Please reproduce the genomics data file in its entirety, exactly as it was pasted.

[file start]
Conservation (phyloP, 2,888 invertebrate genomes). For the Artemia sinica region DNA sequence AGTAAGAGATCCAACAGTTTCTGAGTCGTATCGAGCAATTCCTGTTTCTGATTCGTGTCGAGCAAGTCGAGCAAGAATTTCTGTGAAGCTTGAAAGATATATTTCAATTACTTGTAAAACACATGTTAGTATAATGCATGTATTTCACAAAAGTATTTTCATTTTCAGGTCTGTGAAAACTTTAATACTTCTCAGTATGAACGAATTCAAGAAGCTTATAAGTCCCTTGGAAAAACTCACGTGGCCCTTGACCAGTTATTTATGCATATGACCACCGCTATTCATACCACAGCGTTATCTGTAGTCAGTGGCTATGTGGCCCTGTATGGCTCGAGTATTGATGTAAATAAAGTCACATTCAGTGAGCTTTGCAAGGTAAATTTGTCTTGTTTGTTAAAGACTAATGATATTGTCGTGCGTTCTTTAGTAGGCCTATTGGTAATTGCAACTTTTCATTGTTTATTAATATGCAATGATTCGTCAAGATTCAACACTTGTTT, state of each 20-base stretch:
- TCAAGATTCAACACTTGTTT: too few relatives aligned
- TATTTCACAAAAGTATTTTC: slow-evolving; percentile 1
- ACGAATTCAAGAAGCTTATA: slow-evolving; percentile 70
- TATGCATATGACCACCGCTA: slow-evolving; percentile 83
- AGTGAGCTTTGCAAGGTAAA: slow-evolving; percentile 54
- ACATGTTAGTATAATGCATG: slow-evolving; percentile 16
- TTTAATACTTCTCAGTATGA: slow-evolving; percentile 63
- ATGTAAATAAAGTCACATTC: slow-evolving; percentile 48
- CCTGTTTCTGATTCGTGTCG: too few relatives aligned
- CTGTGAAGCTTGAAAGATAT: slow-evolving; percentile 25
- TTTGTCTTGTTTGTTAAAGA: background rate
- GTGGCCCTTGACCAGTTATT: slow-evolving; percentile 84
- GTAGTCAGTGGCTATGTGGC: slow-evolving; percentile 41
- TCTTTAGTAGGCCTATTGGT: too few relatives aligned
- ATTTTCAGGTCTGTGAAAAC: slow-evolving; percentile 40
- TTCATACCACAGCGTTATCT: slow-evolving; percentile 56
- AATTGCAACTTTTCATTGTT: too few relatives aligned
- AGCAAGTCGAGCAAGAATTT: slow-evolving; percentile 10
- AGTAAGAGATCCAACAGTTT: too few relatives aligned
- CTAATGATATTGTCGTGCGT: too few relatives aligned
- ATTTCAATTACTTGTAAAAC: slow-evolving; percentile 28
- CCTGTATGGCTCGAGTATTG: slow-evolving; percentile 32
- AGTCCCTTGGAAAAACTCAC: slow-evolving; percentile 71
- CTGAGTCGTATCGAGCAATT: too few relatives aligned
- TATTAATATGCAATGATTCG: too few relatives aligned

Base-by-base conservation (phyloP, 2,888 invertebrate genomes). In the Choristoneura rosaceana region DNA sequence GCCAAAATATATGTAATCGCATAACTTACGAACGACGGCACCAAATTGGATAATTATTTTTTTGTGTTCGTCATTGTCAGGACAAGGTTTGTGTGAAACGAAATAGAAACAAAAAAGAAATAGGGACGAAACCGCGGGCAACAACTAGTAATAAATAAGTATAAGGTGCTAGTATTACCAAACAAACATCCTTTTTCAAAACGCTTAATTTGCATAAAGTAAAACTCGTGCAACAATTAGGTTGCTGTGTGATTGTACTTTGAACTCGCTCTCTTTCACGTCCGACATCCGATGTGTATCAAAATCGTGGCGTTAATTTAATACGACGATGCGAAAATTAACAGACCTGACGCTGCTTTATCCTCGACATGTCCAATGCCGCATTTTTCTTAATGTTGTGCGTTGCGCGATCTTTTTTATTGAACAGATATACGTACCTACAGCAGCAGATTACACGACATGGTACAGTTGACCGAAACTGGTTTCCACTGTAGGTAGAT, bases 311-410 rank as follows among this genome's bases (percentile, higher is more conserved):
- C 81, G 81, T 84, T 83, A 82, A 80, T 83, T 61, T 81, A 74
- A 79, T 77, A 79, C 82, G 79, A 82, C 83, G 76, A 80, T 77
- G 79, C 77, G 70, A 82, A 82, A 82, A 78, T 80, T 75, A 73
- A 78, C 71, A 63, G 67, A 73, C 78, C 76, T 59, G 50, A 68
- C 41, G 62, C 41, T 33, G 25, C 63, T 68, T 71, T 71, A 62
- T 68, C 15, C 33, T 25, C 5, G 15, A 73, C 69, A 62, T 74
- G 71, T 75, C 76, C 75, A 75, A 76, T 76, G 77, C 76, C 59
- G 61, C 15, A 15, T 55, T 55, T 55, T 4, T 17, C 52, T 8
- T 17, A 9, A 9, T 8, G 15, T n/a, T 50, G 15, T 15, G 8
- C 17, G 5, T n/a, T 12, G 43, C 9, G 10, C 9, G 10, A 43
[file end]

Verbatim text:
Conservation (phyloP, 2,888 invertebrate genomes). For the Artemia sinica region DNA sequence AGTAAGAGATCCAACAGTTTCTGAGTCGTATCGAGCAATTCCTGTTTCTGATTCGTGTCGAGCAAGTCGAGCAAGAATTTCTGTGAAGCTTGAAAGATATATTTCAATTACTTGTAAAACACATGTTAGTATAATGCATGTATTTCACAAAAGTATTTTCATTTTCAGGTCTGTGAAAACTTTAATACTTCTCAGTATGAACGAATTCAAGAAGCTTATAAGTCCCTTGGAAAAACTCACGTGGCCCTTGACCAGTTATTTATGCATATGACCACCGCTATTCATACCACAGCGTTATCTGTAGTCAGTGGCTATGTGGCCCTGTATGGCTCGAGTATTGATGTAAATAAAGTCACATTCAGTGAGCTTTGCAAGGTAAATTTGTCTTGTTTGTTAAAGACTAATGATATTGTCGTGCGTTCTTTAGTAGGCCTATTGGTAATTGCAACTTTTCATTGTTTATTAATATGCAATGATTCGTCAAGATTCAACACTTGTTT, state of each 20-base stretch:
- TCAAGATTCAACACTTGTTT: too few relatives aligned
- TATTTCACAAAAGTATTTTC: slow-evolving; percentile 1
- ACGAATTCAAGAAGCTTATA: slow-evolving; percentile 70
- TATGCATATGACCACCGCTA: slow-evolving; percentile 83
- AGTGAGCTTTGCAAGGTAAA: slow-evolving; percentile 54
- ACATGTTAGTATAATGCATG: slow-evolving; percentile 16
- TTTAATACTTCTCAGTATGA: slow-evolving; percentile 63
- ATGTAAATAAAGTCACATTC: slow-evolving; percentile 48
- CCTGTTTCTGATTCGTGTCG: too few relatives aligned
- CTGTGAAGCTTGAAAGATAT: slow-evolving; percentile 25
- TTTGTCTTGTTTGTTAAAGA: background rate
- GTGGCCCTTGACCAGTTATT: slow-evolving; percentile 84
- GTAGTCAGTGGCTATGTGGC: slow-evolving; percentile 41
- TCTTTAGTAGGCCTATTGGT: too few relatives aligned
- ATTTTCAGGTCTGTGAAAAC: slow-evolving; percentile 40
- TTCATACCACAGCGTTATCT: slow-evolving; percentile 56
- AATTGCAACTTTTCATTGTT: too few relatives aligned
- AGCAAGTCGAGCAAGAATTT: slow-evolving; percentile 10
- AGTAAGAGATCCAACAGTTT: too few relatives aligned
- CTAATGATATTGTCGTGCGT: too few relatives aligned
- ATTTCAATTACTTGTAAAAC: slow-evolving; percentile 28
- CCTGTATGGCTCGAGTATTG: slow-evolving; percentile 32
- AGTCCCTTGGAAAAACTCAC: slow-evolving; percentile 71
- CTGAGTCGTATCGAGCAATT: too few relatives aligned
- TATTAATATGCAATGATTCG: too few relatives aligned

Base-by-base conservation (phyloP, 2,888 invertebrate genomes). In the Choristoneura rosaceana region DNA sequence GCCAAAATATATGTAATCGCATAACTTACGAACGACGGCACCAAATTGGATAATTATTTTTTTGTGTTCGTCATTGTCAGGACAAGGTTTGTGTGAAACGAAATAGAAACAAAAAAGAAATAGGGACGAAACCGCGGGCAACAACTAGTAATAAATAAGTATAAGGTGCTAGTATTACCAAACAAACATCCTTTTTCAAAACGCTTAATTTGCATAAAGTAAAACTCGTGCAACAATTAGGTTGCTGTGTGATTGTACTTTGAACTCGCTCTCTTTCACGTCCGACATCCGATGTGTATCAAAATCGTGGCGTTAATTTAATACGACGATGCGAAAATTAACAGACCTGACGCTGCTTTATCCTCGACATGTCCAATGCCGCATTTTTCTTAATGTTGTGCGTTGCGCGATCTTTTTTATTGAACAGATATACGTACCTACAGCAGCAGATTACACGACATGGTACAGTTGACCGAAACTGGTTTCCACTGTAGGTAGAT, bases 311-410 rank as follows among this genome's bases (percentile, higher is more conserved):
- C 81, G 81, T 84, T 83, A 82, A 80, T 83, T 61, T 81, A 74
- A 79, T 77, A 79, C 82, G 79, A 82, C 83, G 76, A 80, T 77
- G 79, C 77, G 70, A 82, A 82, A 82, A 78, T 80, T 75, A 73
- A 78, C 71, A 63, G 67, A 73, C 78, C 76, T 59, G 50, A 68
- C 41, G 62, C 41, T 33, G 25, C 63, T 68, T 71, T 71, A 62
- T 68, C 15, C 33, T 25, C 5, G 15, A 73, C 69, A 62, T 74
- G 71, T 75, C 76, C 75, A 75, A 76, T 76, G 77, C 76, C 59
- G 61, C 15, A 15, T 55, T 55, T 55, T 4, T 17, C 52, T 8
- T 17, A 9, A 9, T 8, G 15, T n/a, T 50, G 15, T 15, G 8
- C 17, G 5, T n/a, T 12, G 43, C 9, G 10, C 9, G 10, A 43